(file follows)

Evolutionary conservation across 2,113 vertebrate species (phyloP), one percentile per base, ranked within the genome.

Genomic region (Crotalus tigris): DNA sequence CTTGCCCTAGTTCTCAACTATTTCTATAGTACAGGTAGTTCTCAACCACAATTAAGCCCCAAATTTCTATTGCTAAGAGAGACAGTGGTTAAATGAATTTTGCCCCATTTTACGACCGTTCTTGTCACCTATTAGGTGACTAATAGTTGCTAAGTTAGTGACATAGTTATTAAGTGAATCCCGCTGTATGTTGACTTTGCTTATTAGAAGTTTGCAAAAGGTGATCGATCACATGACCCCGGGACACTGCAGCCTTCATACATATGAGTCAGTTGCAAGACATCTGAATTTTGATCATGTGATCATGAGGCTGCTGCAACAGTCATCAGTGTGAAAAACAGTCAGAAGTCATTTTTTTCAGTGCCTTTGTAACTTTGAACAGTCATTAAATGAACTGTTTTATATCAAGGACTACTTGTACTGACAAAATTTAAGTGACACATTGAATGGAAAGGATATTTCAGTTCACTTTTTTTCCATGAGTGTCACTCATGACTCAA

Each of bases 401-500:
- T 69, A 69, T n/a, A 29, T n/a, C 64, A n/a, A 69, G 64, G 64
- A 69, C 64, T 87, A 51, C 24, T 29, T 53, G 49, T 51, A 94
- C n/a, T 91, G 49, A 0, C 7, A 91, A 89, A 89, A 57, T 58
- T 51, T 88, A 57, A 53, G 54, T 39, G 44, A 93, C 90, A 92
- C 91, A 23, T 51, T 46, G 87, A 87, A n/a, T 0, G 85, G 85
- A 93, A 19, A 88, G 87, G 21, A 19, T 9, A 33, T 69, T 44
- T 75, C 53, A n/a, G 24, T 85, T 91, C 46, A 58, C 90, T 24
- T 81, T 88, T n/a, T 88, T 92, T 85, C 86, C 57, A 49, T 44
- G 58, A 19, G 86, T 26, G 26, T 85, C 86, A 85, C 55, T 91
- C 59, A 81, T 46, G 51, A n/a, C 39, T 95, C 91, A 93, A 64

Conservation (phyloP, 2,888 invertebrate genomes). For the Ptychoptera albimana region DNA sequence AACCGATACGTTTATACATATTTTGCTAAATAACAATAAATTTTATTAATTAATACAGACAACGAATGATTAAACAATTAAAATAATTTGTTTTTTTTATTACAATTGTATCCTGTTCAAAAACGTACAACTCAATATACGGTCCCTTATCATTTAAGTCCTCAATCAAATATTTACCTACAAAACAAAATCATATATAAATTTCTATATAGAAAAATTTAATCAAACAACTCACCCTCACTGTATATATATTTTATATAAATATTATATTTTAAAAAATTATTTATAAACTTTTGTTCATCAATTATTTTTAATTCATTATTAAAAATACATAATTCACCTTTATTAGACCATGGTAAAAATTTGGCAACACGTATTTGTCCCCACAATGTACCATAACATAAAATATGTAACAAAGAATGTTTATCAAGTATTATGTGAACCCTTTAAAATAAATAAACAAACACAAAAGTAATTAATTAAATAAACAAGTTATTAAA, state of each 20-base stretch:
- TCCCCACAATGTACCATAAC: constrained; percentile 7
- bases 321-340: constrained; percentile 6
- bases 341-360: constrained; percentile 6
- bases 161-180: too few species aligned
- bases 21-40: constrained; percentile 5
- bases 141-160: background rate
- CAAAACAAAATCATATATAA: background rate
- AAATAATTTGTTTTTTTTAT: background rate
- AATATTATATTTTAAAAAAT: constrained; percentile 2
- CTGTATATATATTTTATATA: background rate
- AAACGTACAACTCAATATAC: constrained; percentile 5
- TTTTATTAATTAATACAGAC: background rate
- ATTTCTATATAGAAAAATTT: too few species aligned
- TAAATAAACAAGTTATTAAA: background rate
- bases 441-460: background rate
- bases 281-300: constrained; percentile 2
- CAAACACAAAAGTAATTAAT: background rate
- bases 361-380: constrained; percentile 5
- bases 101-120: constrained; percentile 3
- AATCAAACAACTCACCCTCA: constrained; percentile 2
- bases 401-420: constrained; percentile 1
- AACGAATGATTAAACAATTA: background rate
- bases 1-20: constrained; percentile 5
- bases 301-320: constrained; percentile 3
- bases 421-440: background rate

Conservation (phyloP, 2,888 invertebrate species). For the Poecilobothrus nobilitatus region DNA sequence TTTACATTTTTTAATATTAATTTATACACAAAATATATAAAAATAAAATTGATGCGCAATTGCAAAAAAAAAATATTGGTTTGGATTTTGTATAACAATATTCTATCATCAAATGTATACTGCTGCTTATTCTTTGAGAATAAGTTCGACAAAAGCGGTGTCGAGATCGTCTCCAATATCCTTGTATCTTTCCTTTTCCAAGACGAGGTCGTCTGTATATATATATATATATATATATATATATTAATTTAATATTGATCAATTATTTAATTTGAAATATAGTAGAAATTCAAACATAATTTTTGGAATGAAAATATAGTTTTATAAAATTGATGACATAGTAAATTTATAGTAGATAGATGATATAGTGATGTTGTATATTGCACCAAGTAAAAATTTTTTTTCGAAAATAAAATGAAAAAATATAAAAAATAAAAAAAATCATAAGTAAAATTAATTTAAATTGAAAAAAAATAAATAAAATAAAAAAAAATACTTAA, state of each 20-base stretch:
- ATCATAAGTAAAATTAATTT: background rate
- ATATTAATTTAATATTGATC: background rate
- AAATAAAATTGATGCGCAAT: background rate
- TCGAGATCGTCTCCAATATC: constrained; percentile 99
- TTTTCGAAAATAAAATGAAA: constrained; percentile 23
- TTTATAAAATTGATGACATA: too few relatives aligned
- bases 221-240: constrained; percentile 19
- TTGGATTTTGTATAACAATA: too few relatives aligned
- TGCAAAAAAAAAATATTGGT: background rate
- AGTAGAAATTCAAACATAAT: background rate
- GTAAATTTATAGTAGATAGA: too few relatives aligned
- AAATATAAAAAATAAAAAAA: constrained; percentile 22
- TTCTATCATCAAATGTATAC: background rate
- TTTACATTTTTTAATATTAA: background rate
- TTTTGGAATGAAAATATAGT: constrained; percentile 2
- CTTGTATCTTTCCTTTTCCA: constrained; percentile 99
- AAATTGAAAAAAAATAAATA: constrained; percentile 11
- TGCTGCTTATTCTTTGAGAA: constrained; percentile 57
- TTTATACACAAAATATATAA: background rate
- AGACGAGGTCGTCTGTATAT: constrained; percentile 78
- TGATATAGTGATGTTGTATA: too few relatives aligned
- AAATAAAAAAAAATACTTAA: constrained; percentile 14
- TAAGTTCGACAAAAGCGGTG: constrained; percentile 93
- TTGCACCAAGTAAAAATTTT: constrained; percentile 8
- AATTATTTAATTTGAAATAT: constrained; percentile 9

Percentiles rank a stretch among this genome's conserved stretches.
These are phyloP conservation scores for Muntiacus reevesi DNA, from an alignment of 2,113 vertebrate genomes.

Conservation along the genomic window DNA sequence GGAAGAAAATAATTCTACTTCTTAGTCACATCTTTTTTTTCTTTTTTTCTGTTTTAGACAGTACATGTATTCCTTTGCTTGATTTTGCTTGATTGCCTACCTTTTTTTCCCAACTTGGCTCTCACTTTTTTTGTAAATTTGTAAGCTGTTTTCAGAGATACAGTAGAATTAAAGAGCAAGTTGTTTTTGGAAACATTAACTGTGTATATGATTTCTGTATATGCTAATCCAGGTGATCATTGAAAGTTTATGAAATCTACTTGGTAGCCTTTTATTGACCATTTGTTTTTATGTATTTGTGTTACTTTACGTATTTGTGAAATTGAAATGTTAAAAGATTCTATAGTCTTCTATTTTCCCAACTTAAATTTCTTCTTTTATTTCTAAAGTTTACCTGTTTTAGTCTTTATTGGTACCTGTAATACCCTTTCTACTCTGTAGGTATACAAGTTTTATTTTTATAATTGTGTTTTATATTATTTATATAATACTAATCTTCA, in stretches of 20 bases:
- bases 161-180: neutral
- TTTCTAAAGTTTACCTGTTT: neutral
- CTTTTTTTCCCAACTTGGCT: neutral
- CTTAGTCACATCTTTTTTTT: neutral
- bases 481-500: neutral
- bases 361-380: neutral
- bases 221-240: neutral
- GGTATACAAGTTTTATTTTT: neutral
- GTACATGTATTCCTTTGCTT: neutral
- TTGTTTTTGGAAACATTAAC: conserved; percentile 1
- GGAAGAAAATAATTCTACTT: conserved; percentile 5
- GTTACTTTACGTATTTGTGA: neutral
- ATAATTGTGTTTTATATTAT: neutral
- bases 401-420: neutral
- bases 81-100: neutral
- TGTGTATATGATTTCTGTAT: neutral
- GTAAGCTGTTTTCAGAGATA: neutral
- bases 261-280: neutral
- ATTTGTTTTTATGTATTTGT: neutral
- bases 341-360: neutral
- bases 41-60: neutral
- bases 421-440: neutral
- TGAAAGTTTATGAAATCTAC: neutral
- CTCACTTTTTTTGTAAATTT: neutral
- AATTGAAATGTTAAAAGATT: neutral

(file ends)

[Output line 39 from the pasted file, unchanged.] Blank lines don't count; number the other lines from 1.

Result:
- bases 421-440: background rate